This study also apply the Structural Decomposition analysis (SDA) to analyze which factors contributed in which sectors to changes in the emission of CO2 by distinguishing between direct and indirect CO2 emission over the period 1991 to 2000, however this study tries to include the 2005 analysis but we have to stop in doing so due to unavailable data and time constraints. SDA enables us to estimate the relative contributions of changes in commodity mix and sectoral energy intensity to changes over time in the energy and/or environmental indicator being decomposed. It also allows the calculation of the total CO2 emission effects throughout the economy.
Output of this study can be utilized in energy/environmental policy analysis and future energy demand. For instance, changes in sectoral energy intensity can be influenced through a variety of energy policy measures. By doing so, industrial activity can indirectly be controlled to address environmental issues towards sustainable development.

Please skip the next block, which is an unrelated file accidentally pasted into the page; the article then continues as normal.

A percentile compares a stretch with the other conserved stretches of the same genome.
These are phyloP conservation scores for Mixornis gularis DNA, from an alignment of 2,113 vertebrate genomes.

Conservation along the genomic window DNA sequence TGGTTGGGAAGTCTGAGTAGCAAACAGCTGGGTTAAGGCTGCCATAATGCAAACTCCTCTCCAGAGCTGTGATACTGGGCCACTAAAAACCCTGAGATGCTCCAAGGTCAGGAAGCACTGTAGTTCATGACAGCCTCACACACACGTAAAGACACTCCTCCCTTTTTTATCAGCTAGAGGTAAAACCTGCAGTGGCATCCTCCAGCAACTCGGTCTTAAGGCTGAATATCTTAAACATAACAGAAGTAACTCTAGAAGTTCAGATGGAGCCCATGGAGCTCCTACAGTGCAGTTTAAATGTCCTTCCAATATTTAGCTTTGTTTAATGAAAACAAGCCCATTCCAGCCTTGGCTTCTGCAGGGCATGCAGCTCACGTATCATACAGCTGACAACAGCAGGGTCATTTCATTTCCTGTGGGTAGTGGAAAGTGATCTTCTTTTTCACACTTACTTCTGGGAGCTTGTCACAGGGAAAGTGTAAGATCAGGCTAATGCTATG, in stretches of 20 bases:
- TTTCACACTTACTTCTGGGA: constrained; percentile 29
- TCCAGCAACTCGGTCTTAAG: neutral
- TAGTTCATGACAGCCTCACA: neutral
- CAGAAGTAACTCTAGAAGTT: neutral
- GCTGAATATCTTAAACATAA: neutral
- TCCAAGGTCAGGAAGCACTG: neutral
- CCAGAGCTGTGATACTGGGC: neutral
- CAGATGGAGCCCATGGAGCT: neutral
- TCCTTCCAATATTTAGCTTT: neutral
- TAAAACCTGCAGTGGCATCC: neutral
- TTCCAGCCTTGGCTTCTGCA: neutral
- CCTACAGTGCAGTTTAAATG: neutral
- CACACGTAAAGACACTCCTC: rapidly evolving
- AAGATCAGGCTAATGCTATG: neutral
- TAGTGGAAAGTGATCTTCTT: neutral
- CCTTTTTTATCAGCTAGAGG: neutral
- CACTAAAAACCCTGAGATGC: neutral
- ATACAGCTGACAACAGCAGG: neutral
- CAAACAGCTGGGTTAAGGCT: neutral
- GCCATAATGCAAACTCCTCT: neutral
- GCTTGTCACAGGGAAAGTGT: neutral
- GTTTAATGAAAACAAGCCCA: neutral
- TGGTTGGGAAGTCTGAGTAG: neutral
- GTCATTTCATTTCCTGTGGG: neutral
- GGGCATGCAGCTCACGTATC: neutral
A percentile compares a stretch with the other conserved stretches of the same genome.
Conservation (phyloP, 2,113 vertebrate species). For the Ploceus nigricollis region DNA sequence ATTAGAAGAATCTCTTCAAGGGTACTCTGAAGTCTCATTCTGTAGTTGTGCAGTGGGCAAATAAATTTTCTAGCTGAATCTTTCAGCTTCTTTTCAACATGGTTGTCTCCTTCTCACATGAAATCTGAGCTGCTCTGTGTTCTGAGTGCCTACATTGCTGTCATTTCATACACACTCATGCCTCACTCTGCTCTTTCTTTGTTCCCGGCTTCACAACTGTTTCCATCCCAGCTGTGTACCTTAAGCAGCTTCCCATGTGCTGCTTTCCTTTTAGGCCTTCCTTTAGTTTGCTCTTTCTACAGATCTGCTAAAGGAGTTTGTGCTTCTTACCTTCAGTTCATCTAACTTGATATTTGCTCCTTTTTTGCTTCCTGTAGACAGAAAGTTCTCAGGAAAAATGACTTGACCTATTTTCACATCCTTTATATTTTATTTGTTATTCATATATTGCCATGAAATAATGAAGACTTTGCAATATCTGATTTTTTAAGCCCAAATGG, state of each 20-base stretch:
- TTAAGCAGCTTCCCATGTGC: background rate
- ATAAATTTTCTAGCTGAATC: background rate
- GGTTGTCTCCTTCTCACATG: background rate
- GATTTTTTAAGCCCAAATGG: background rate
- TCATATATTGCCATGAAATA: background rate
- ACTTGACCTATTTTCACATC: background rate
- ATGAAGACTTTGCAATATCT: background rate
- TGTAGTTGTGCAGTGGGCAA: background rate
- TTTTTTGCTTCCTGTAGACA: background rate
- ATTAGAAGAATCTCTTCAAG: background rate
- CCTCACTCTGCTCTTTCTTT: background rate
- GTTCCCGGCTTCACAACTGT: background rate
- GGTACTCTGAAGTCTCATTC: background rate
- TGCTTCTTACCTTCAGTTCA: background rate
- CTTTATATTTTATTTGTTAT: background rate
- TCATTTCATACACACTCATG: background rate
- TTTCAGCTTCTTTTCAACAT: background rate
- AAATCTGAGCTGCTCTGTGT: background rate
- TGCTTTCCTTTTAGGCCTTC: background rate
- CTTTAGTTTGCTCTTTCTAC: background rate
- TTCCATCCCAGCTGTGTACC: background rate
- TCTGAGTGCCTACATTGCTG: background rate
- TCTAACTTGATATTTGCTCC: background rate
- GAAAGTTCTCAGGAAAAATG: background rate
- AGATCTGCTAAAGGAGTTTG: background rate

1.10 Scope and limitation of the study
The scope of this study covers private consumption and export while government and investment are excluded. This is due to their less contribution on GDP compared to consumption and export as well as less to emission indirectly through consumption of goods and services. The data covered in this study is limited to the year 1991 to 2000 because Malaysia only constructs one input output table in 10 years and the latest input output table is for 2005 was just published.